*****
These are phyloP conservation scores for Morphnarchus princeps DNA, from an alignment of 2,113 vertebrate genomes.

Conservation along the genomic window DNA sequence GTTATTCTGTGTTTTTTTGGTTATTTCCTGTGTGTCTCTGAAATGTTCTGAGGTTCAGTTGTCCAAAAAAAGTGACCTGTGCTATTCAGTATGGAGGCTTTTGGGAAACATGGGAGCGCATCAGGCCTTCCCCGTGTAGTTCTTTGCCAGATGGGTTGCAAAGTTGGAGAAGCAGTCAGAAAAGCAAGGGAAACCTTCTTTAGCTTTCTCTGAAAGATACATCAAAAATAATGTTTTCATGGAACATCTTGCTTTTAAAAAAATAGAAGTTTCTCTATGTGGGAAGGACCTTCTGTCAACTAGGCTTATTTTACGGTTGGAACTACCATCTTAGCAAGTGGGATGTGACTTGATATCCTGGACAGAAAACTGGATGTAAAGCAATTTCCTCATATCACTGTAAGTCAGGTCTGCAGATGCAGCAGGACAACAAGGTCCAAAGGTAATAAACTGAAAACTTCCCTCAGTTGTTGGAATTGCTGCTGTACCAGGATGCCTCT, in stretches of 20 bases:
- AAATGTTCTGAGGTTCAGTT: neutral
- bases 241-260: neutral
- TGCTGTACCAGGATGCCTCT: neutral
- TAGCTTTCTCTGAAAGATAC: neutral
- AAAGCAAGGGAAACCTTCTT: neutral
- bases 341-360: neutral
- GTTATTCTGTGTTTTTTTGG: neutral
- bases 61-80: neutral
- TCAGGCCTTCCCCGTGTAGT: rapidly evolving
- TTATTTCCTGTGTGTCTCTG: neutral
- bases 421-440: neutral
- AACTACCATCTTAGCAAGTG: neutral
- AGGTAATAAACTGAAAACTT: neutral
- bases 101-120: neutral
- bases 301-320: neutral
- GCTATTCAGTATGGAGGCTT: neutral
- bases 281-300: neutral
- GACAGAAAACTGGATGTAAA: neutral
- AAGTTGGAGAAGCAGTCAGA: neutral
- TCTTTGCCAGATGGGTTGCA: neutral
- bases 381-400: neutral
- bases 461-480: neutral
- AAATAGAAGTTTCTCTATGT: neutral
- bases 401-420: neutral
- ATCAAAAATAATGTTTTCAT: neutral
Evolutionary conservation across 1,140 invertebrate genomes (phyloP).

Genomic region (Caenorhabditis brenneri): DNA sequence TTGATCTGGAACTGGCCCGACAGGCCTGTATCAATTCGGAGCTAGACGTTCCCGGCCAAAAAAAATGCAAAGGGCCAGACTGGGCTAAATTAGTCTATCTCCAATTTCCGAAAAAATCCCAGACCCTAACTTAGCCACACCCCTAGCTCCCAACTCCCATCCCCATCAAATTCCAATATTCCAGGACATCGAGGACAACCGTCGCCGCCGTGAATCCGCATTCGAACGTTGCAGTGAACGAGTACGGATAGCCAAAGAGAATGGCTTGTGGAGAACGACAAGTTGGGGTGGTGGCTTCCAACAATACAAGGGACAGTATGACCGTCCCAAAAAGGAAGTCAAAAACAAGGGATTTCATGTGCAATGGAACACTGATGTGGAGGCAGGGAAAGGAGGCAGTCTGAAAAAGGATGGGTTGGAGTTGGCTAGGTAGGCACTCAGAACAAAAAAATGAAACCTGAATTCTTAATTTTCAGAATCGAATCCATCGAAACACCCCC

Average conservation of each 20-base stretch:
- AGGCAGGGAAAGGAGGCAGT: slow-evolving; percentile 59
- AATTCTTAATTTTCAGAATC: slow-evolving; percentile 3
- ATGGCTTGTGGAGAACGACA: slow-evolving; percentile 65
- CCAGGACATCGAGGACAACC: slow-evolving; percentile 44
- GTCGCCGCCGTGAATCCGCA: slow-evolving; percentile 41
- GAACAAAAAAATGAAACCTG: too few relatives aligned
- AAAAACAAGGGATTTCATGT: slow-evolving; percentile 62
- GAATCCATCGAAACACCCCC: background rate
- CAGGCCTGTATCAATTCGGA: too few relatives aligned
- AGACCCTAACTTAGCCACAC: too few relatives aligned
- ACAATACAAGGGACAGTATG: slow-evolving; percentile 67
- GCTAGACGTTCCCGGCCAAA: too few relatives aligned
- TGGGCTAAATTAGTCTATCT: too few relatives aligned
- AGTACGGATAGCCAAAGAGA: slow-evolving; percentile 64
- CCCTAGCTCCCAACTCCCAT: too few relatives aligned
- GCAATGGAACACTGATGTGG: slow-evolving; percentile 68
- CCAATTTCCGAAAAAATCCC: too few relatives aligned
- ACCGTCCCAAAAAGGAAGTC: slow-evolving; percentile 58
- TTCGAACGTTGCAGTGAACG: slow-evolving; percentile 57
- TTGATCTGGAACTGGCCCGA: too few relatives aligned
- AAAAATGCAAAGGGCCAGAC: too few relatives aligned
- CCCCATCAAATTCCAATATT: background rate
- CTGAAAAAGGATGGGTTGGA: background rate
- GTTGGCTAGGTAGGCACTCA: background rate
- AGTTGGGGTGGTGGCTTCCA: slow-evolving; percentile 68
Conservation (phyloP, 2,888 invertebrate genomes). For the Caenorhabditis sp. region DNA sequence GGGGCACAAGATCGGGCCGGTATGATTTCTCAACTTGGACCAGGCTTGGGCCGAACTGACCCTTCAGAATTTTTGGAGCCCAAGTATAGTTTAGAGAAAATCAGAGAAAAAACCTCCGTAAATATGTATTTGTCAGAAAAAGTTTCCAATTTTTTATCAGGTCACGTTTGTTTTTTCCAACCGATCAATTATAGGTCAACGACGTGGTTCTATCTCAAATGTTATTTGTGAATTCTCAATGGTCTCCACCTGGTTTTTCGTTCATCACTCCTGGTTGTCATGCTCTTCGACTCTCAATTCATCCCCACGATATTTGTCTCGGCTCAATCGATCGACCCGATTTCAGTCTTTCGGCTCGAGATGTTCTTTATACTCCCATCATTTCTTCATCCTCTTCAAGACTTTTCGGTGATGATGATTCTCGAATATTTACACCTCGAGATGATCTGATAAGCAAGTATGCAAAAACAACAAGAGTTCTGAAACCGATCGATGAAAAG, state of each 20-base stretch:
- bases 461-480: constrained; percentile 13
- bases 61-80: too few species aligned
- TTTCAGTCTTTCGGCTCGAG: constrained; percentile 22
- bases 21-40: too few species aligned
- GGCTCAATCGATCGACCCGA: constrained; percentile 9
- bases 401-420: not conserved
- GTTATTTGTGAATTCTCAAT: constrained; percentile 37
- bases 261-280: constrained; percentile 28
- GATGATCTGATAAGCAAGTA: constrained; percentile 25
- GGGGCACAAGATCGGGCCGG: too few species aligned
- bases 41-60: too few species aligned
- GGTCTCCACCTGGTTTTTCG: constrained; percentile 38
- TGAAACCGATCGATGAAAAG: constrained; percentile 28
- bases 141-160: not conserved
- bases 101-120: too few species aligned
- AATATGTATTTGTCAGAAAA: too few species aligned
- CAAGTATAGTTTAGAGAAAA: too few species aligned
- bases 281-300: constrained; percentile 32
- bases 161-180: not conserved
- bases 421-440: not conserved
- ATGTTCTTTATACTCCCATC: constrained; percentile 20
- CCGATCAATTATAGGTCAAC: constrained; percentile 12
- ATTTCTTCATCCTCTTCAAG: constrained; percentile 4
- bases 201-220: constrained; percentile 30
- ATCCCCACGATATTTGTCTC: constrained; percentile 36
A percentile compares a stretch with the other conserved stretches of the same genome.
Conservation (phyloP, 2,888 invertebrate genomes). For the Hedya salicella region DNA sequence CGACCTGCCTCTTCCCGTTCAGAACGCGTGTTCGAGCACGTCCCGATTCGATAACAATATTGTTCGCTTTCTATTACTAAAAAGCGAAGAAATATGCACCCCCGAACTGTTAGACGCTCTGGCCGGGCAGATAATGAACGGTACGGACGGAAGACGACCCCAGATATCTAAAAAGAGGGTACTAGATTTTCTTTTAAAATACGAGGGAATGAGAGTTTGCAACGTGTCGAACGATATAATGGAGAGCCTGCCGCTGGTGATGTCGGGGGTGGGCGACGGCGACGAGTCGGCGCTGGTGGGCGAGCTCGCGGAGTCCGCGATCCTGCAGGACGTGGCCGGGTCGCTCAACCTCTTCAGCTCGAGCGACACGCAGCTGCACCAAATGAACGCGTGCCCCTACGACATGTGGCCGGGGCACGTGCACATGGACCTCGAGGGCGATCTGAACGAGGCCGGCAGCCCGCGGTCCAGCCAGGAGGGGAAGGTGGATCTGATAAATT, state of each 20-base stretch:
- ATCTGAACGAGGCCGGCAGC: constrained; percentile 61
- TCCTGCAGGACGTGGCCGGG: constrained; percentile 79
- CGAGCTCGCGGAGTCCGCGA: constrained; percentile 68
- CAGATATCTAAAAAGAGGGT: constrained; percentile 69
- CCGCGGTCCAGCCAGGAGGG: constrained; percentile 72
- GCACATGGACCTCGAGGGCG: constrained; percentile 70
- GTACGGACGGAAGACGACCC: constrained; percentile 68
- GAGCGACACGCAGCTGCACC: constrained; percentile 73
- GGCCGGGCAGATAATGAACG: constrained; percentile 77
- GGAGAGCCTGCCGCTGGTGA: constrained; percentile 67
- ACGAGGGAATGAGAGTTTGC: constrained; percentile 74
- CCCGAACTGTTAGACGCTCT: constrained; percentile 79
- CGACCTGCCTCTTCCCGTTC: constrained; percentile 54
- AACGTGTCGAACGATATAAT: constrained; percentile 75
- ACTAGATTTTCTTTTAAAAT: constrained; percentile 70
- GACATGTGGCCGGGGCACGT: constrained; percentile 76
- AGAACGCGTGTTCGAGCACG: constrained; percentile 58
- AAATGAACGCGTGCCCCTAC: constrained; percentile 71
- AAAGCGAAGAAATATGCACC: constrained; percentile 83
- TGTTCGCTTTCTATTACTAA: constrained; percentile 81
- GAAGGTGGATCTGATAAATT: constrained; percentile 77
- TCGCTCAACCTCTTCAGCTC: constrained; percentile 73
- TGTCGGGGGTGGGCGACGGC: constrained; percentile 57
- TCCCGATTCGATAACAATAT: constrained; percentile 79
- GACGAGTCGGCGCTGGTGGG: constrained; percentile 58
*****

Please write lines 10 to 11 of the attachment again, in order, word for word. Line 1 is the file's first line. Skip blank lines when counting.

- bases 61-80: neutral
- TCAGGCCTTCCCCGTGTAGT: rapidly evolving